Rice Farmer Robert Frobose has served the Oakdale Irrigation District (OID) with documents including, “a formal Brown Act Violation letter of complaint and supporting documentation.” The Brown Act guarantees the public’s right to attend and participate in public meetings.
Frobose and many other farmers protested earlier this year when OID cut water allotments for senior members of the district even while delivering surface water to Tier II member Trinitas Partners. At the time, Frobose claimed OID had plenty of water and was cutting allotments to save water for a sale later in the year.
Even OID General Manager Steve Knell has admitted publicly that OID’s September 29 water sale was conducted in secret. Now, Frobose is alleging that,
“The contract dated September 29, 2015 by Oakdale Irrigation District was never authorized by the Oakdale Irrigation District Directors or ratified by them as well. Nor was it ever agendized, giving the opportunity for the public to have comment and input as to the sale of Oakdale Irrigation District’s water.”
Earlier this year, farmer Louis Brichetto quashed a proposed OID water sale by pointing out OID had failed to observe protocols established by the California Environmental Quality Act (CEQA) prior to the sale. If Frobose succeeds in his suit, the current sale could be invalidated as well. One part of Frobose’s opening statement reads as follows:
“As you are aware, the Brown Act creates specific agenda obligations for notifying the public with a ‘brief description’ of each item to be discussed or acted upon, and also creates a legal remedy for illegally taken actions—namely, the judicial invalidation of them upon proper findings of fact and conclusions of law.”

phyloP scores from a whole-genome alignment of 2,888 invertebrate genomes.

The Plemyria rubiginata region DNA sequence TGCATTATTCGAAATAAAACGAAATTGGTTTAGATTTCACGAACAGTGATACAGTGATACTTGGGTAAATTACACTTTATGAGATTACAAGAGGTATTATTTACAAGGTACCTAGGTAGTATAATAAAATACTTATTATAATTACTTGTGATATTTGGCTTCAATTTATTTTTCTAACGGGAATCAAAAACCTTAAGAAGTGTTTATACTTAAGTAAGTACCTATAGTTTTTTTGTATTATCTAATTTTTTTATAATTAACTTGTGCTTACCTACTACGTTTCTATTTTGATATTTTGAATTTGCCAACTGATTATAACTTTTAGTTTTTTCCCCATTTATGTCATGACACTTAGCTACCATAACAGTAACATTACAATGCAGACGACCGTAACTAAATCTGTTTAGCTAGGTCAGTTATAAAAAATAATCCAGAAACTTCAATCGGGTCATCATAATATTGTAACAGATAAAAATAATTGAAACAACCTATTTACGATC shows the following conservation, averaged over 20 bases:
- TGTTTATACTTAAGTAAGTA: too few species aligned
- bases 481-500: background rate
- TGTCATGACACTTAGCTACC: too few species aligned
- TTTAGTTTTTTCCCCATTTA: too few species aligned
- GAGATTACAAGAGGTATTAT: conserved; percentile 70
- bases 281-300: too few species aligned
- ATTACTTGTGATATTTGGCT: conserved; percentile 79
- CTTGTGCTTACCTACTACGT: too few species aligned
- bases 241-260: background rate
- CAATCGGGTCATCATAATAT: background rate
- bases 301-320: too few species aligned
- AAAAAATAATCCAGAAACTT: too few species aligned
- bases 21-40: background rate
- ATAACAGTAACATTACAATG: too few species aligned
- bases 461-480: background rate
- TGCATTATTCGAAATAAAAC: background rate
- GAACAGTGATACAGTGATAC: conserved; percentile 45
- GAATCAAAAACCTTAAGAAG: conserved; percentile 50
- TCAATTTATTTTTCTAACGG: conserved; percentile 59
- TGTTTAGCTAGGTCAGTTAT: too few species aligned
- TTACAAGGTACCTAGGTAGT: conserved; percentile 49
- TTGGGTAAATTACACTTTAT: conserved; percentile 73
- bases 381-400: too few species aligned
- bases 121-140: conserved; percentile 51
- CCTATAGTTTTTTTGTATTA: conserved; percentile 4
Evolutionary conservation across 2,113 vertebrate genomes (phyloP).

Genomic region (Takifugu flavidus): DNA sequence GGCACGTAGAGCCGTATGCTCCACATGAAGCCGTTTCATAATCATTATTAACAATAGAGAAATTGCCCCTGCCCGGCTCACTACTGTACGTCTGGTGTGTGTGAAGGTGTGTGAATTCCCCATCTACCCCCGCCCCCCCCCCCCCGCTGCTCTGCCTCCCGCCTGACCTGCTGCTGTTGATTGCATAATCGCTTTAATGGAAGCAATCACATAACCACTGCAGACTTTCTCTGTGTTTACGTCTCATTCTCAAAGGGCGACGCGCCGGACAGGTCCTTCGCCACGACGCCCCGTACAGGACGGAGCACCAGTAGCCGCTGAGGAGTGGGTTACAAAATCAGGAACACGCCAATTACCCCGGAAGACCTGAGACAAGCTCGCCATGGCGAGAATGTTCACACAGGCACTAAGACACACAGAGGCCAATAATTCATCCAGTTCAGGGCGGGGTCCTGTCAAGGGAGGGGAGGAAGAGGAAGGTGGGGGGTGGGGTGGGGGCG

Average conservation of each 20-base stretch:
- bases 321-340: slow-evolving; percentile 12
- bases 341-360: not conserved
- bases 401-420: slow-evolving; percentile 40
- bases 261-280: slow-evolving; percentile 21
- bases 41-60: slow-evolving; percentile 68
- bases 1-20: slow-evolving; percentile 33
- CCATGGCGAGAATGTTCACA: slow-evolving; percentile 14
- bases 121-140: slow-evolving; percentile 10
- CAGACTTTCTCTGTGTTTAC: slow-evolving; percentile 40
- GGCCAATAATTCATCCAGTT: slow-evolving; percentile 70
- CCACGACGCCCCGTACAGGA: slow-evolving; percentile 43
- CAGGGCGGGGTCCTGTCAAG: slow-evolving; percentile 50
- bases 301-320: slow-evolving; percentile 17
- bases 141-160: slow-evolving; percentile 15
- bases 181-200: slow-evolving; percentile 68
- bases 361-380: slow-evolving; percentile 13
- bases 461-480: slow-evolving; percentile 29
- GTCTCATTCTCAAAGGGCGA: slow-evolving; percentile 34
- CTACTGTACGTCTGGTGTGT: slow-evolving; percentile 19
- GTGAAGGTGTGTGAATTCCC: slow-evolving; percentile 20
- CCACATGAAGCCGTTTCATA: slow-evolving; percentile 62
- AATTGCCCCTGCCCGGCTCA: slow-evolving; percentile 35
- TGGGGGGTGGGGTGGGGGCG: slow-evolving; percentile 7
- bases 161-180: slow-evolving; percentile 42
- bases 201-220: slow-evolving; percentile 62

The statement continues with a demand that OID, “immediately withdraw from any commitment made for the sale of the 11,500 acre/feet of water entered into by contract dated September 29, 2015.”
Another water sale loss could be a crippling blow for OID management and legal staff. Because the district provides surface water to farmers at below the cost of delivery, it depends on water sales to balance the books. Absent water sales, OID runs deficits in the millions of dollars.
Two OID Directors, Frank Clark and Al Bairos, are up for election in November. Clark has said repeatedly during his campaign that OID General Manager Steve Knell is the best water manager in the west. However, if OID has once again stumbled on one of the most fundamental elements of conducting public business, Knell’s actions will be hard to defend, as will those of OID general counsel Tim O’Laughlin.
Neither Knell nor O’Laughlin followed through on CEQA requirements for the proposed sale earlier this year. Now, with no question they’ve violated the spirit of the Brown Act, it appears they may have overlooked the letter of the law as well.
Ultimately, the OID Board of Directors must assume responsibility in such cases. Thus far, they appear to be missing in action.
OID TAX PAYER says
OID has acquired over 35 million dollars mostly by pumping the ground water that is beneath the residents of the oakdale area. This ground water should be only used by residential wells and reserved for the drought years. The more ground water that OID pumps to farmers to irrigate farmlands allows OID to sell that much more water that was allocated for farm irrigation to the southern cities or any buyer that they can deliver to. The state does not discourage this at all. In fact they know this is going on and do not care as long as the water keeps flowing down the delta mendota. We need to be realistic and throttle back building more homes in the valley and down south until a realistic water solution has been created. OID will charge farmers for water that is pumped out from under the ground they live. Let’s create a oversight committee to do what’s right for the people of the oakdale area